Various EU countries and US corporations, such as Facebook and Google, have made vaccination mandatory for certain activities, for healthcare workers or employees, but Belgium has steered clear from such an obligation.
So far, the federal government has announced that Belgium's Covid Safe Ticket (which shows if someone has been vaccinated, tested negative for Covid-19, or recently recovered from the virus) will become mandatory for all indoor events as well as large outdoor events.
However, as vaccine specialists have said that Belgium needs to update its current vaccination rate from 70% - which it reached on Thursday - to 85% to 90% to create herd immunity against the more contagious delta variant, and as the number of vaccinations being administered is decreasing every day, Belgium may become pressured to rethink its position.
So, in what way are other countries solving this problem, and what is being said in Belgium?
The mandatory vaccination of healthcare workers has been widely discussed in Belgium in recent weeks, after France, Italy, the UK and Greece already gave healthcare workers a deadline by which they have to be fully vaccinated.
A majority of vaccinated people in Belgium are in favour of compulsory vaccination (74% of the general population, 64% of healthcare professionals), however, a large majority of those who oppose vaccination are against making it mandatory (78% of the public, 92% of healthcare workers), according to a recent study.
Meanwhile, many Belgian hospitals and residential care centres are pleading for mandatory vaccination against the coronavirus of all care staff, and asked the government to make a decision on this during the last Consultative Committee.
“To reduce the coronavirus and provide safe care, it is necessary for the government to make vaccination obligatory for all employees in care facilities,” said Zorgnet-Icuro, the care umbrella organisation, which include all hospitals and most residential care centres in Belgium.
Federal Health Minister Frank Vandenbroucke has already said making vaccination mandatory for healthcare workers is 'plan B', and is instead asking to get a picture of how many staff members have and have not been vaccinated in each hospital, retirement home or health care institution by mid-August.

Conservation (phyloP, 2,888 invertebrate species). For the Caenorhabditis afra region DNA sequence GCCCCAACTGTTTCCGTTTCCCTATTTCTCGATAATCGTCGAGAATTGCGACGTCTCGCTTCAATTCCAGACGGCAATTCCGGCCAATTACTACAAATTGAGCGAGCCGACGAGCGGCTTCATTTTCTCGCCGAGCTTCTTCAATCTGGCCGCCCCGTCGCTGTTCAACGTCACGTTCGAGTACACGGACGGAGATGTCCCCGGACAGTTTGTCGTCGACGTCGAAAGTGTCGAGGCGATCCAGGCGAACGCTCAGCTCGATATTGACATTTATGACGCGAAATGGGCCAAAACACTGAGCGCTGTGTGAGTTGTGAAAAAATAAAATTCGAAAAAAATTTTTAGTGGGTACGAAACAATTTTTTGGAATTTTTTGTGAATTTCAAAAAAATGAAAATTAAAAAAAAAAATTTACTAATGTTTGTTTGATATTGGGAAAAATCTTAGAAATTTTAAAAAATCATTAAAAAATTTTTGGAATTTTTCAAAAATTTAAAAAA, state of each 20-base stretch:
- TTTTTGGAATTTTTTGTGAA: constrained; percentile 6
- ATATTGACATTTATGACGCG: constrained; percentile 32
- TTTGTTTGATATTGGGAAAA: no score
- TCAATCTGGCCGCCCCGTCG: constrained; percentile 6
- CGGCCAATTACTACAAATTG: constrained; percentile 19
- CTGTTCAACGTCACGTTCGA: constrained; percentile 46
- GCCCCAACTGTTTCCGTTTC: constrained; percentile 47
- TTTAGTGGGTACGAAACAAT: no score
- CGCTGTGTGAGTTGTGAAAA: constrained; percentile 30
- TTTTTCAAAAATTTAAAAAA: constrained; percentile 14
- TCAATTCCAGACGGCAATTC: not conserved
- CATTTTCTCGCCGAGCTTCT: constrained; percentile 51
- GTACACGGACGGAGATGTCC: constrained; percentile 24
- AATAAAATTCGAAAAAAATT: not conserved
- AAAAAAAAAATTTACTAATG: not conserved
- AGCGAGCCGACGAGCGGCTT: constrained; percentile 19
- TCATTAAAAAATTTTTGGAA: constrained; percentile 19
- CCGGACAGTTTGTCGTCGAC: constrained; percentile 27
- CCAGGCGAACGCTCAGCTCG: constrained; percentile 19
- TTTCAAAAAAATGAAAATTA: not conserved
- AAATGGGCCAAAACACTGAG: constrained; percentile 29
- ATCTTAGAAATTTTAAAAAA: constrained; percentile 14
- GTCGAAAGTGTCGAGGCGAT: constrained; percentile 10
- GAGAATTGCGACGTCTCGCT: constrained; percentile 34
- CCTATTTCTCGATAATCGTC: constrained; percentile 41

Vandenbroucke also wants to make the figures public so that each institution can see how high the vaccination rate is.
Following the recent announcement by large corporations, including Google and Facebook and Netflix, that employees who are not vaccinated won't be allowed to enter their buildings from autumn, the discussion on whether Belgian workplaces can make vaccination mandatory was once again ignited.
Earlier this year, employers' organisation Voka already suggested that companies have the right to refuse someone who is not vaccinated, after which top executive Hans Maertens called for the introduction of a general vaccination obligation.
Johann Leten, a managing partner of the employers’ organisation Voka in Limburg province, added that an employer should be allowed to suspend an employee who declines to be vaccinated.
"People have to take into account that refusing a vaccine can have consequences in the workplace or in the search for work," he said.
However, this could pose a threat to employee's privacy, as it would give employers access to private medical information.
Jan Vanthournout, legal manager at SD Worx, said the overall legal opinion is that it is not possible, but he emphasised that 'law' could be interpreted broadly, however, according to Unia, the Centre for Equal Opportunities and Opposition to Racism, employers cannot impose this on their employees.
But, employers also have an obligation to pursue a welfare and prevention policy and therefore to take safety measures for all employees, Wilfried Rauws, professor of labour law at the VUB, explained.
"In other words, employers are not legally defenceless and can pursue a fairly strict policy in this regard," he said.
It has been suggested that employers could encourage their staff by, for example, only handing out bonuses to vaccinated employees, however, Unia argued that this would still be discriminatory, but added that a collective bonus given if a certain vaccination coverage rate within the company is reached would be possible.
When it comes to making vaccination compulsory in a more general way, Marc Noppen, the CEO of the Brussels University Hospital (UZ Brussel), argued that vaccination should be made mandatory or be encouraged in Belgium by pushing for a coronavirus pass in more places.
"Our figures in Brussels (where just 53% of all adults have been fully vaccinated) are identical to those of London, Paris, Amsterdam or Rotterdam," Noppen said, arguing that this is a common metropolitan problem.
He stated that some people may be won over by introducing a coronavirus pass for everyday activities, like in France and Italy, where the announcement of Covid passes becoming mandatory for restaurants and bars and other public spaces resulted in vaccination rates soaring.
However, according to Unia, refusing access to goods or services to people because they are not vaccinated can be seen as discriminatory, and stressed that this also complicates matters for certain groups of people who cannot get vaccinated for medical reasons.
In Italy and France, the announcement of the extension of health passes also resulted in thousands taking to the streets and protesting against the measures, calling on the governments to resign, which may be one reason why Belgium is cautious in taking such decisions.